I want to talk about structural complexity and innovation. Complexity has gotten a really bad name resulting from the collapse of many highly-structured transactions in the firestorm following the recession and Lehman’s collapse. That’s certainly an understandable reaction. Enormous losses were incurred on transactions barely understood by investors and perhaps by sponsors as well. And while I won’t go so far as to trot out the old saw, “Guns don’t kill people, people do,” the resulting hostility to complexity has conflated good complexity resulting from purpose-driven transaction structures and opaque, dysfunctional documentation and disclosure. The hostility toward complexity limits both risk mitigation and innovation, just at the time both are critically important to repair CRE debt capital markets.
Financial engineering is, in large measure, about risk transfer and the need to meet the needs of investors. It is a process of identifying risk, mitigating risk, and fine-tuning structure to do very specific things. Structures which can reduce deal risk and deliver solutions to very specific investor requirements will grow liquidity. With the growth of liquidity comes transactional efficiency and that way lies market growth.
I’ve been thinking a lot about complexity recently as we spend time on both broken CDOs from before the apocalypse and recent efforts around utilizing securitization in new ways; including using securitization to finance liquidating vehicles and as a warehouse vehicle for non-stabilized loans. On the front lines of investor relations, there is clearly a push and tug going on between the perceived attractions of simplicity, “Keep it simple, stupid,” and the manifest benefits of engineering around risks and delivering targeted results, e.g., structural complexity.
The simplicity argument is really not about complexity per se, but about comprehensibility. Do I have the information and can I understand it? Transparency, we got. Investors can read a numbing abundance of disclosure, get access reams of data, and review the underlying legal documents. Comprehensibility means more than transparency, it denotes an investor’s ability, in a reasonable time frame and with reasonable resources, to understand the structure; understand the risks, and understand, with some level of granularity, how the structure works and what it will do.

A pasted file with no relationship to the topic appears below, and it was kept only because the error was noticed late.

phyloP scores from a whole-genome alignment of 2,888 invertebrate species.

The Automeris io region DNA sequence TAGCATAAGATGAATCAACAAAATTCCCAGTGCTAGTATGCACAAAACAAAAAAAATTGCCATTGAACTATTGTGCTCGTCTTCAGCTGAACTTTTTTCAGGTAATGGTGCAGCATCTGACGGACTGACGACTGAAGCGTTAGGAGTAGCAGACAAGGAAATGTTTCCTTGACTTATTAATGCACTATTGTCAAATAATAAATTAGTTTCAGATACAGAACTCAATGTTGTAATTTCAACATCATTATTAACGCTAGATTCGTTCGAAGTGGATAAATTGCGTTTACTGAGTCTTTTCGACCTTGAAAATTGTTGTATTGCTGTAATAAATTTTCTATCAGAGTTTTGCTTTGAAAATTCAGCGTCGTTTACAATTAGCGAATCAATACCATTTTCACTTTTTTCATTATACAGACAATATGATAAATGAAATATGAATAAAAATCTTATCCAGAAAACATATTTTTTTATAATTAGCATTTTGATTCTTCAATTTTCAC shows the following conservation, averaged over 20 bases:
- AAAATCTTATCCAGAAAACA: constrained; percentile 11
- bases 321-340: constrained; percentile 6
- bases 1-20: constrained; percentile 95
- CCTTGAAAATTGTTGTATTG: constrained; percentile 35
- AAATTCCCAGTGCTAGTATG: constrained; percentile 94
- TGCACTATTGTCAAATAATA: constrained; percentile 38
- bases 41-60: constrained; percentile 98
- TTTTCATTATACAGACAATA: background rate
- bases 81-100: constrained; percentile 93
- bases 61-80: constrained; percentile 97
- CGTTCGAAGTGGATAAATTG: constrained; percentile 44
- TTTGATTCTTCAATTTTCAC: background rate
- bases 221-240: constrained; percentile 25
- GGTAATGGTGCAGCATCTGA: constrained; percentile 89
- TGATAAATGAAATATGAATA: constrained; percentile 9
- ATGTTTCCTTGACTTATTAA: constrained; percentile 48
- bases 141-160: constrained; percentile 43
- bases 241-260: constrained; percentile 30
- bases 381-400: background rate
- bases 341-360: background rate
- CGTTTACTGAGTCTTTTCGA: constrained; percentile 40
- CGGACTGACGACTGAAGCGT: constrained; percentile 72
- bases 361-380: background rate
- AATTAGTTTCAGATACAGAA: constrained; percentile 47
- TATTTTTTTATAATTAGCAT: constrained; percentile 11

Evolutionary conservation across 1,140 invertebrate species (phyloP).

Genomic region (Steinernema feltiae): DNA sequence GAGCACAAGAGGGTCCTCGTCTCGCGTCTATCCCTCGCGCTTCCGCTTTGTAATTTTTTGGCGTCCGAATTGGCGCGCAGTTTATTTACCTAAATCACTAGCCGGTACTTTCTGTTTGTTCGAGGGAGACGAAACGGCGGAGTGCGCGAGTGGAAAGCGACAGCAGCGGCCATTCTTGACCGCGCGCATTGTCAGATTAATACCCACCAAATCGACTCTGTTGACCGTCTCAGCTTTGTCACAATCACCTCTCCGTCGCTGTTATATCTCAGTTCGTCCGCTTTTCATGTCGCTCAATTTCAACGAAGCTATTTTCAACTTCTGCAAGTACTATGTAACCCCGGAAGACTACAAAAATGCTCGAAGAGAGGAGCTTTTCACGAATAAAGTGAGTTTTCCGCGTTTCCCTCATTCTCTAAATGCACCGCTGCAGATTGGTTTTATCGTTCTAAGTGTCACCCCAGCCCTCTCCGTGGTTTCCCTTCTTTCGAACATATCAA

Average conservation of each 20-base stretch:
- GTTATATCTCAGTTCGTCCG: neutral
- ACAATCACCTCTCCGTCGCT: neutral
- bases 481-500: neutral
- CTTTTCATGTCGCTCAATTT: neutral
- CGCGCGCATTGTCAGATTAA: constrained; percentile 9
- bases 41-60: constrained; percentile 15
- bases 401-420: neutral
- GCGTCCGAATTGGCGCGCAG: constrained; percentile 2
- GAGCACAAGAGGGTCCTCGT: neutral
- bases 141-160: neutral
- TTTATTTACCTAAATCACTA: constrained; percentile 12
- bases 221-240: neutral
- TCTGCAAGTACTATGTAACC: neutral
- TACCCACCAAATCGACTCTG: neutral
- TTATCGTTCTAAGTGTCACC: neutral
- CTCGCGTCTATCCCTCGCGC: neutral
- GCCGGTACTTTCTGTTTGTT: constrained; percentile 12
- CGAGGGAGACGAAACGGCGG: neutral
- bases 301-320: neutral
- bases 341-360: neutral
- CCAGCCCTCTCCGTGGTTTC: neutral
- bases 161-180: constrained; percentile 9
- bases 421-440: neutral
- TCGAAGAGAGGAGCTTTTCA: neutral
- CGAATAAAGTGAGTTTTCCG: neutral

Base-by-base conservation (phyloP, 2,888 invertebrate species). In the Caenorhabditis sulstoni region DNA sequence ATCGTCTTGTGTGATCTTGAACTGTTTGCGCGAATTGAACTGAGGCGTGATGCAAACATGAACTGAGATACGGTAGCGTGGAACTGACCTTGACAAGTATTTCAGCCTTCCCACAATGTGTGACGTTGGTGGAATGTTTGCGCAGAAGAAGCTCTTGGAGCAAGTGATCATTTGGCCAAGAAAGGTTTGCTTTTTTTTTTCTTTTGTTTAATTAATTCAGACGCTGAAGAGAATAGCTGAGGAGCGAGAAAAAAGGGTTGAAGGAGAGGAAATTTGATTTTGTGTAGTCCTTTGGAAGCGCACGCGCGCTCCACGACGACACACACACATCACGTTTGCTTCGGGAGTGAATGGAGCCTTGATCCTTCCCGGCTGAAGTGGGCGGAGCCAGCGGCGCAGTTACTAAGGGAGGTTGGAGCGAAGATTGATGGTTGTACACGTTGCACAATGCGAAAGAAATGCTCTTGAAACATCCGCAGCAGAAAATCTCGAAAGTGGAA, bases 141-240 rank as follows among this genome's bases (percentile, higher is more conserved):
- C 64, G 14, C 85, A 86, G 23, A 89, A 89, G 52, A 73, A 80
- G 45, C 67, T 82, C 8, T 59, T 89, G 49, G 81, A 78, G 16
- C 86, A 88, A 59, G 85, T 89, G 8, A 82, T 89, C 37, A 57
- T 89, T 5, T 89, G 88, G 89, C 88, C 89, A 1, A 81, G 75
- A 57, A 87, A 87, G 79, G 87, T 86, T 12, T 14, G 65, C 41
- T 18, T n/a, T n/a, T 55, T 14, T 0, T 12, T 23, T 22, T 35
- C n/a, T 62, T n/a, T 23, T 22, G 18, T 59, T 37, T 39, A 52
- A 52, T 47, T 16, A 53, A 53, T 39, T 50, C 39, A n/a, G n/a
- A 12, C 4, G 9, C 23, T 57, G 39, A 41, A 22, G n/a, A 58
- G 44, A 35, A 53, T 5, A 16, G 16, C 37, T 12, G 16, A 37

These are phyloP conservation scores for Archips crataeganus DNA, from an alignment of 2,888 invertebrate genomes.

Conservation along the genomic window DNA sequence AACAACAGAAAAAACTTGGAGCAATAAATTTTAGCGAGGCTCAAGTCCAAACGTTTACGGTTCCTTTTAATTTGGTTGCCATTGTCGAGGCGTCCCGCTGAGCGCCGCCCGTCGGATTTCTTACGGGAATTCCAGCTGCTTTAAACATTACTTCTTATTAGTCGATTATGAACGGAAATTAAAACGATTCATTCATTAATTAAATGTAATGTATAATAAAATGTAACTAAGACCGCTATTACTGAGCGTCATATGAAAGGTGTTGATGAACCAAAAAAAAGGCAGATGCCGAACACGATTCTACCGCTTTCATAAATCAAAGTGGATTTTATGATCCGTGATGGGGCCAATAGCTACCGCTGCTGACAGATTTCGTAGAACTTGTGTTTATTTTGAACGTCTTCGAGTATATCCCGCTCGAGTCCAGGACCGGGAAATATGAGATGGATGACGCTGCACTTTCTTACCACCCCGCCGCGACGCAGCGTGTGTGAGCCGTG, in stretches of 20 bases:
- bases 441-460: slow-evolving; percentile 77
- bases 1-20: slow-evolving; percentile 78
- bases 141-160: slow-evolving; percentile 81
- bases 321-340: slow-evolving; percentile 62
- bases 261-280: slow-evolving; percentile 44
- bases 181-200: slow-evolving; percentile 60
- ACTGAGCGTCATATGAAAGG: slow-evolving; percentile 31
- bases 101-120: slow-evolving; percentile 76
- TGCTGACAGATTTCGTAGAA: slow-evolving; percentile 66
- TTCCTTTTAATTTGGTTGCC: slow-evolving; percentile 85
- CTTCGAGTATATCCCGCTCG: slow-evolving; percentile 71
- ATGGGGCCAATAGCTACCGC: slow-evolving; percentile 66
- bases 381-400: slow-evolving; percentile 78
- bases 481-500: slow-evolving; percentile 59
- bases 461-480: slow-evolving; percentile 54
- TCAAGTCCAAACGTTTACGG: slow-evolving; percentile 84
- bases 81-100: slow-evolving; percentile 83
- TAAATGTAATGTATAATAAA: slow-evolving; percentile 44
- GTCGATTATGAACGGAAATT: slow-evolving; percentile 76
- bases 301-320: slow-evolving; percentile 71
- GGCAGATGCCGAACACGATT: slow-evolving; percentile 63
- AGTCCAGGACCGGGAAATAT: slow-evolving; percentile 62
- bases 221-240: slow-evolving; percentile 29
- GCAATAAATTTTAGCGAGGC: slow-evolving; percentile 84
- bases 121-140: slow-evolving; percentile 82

We need to work harder to meet this standard. I am reminded of a conversation I had with a member of the Financial Accounting Standards Board when arguing about sale accounting several years ago. I was, I am sure, asserting annoyingly that the rules did not help a reader of the financial statements understand the financial condition of the reporting entity. My confrere retorted angrily that accounting rules were not about making the financial condition of a reporting entity easily understood, but about the internal integrity of the rule system. That moment has stuck with me. That was the response of someone so inured to the dissonance between the inner language of the isolated priesthood of accountancy and the broader world of those who used financial statements that he was insensitive to accounting’s basic purpose in the greater world: make the financial condition of companies clear and understandable!
It is, in many ways, easier to construct documents and disclosure that work and are exhaustively comprehensive than paper that is clear and intuitively understandable; that has explanatory power. Structured finance documentation and disclosure can be turgidly unnarrative, non-intuitive and opaque. No one is suggesting that opacity is the goal, but perhaps there has been too little premium placed on making disclosure and transactional documents narratively understandable and compelling. We numbingly repeat disclosure again and again. Bowing down to the Blackline God, we torque language and ignore compelling cleanups to limit blackline changes. We embed definition inside definition like Russian dolls, and spray cross-references across documents to the point of rendering the reader numbingly insensible. It all works, but is simply very hard to follow and comprehend.
There’s no reason disclosure can’t be crisper and shorter and more to the point, and there’s no reason documents can’t be more accessible to a reasonably intelligent financial market player. It is incomprehensibility, not complexity, that suppresses demand for our bonds. Purpose driven structural complexity which mitigates risk and achieves targeted business goals is good.
So let’s not let investors and others blithely conflate bad with complex. Complexity is the inevitable consequence of effective risk mitigation and the need to achieve specific investor requirements. If risk can be mitigated and investor needs met, liquidity will be enhanced. So here’s a trade: let’s work on making our documents narratively understandable and our disclosure crisper (and please, dear Lord, shorter). Let’s embrace structural complexity when it achieves business goals. Go on, it won’t hurt to do some long overdue surgery on our documents, and it will make it easier to sell bonds.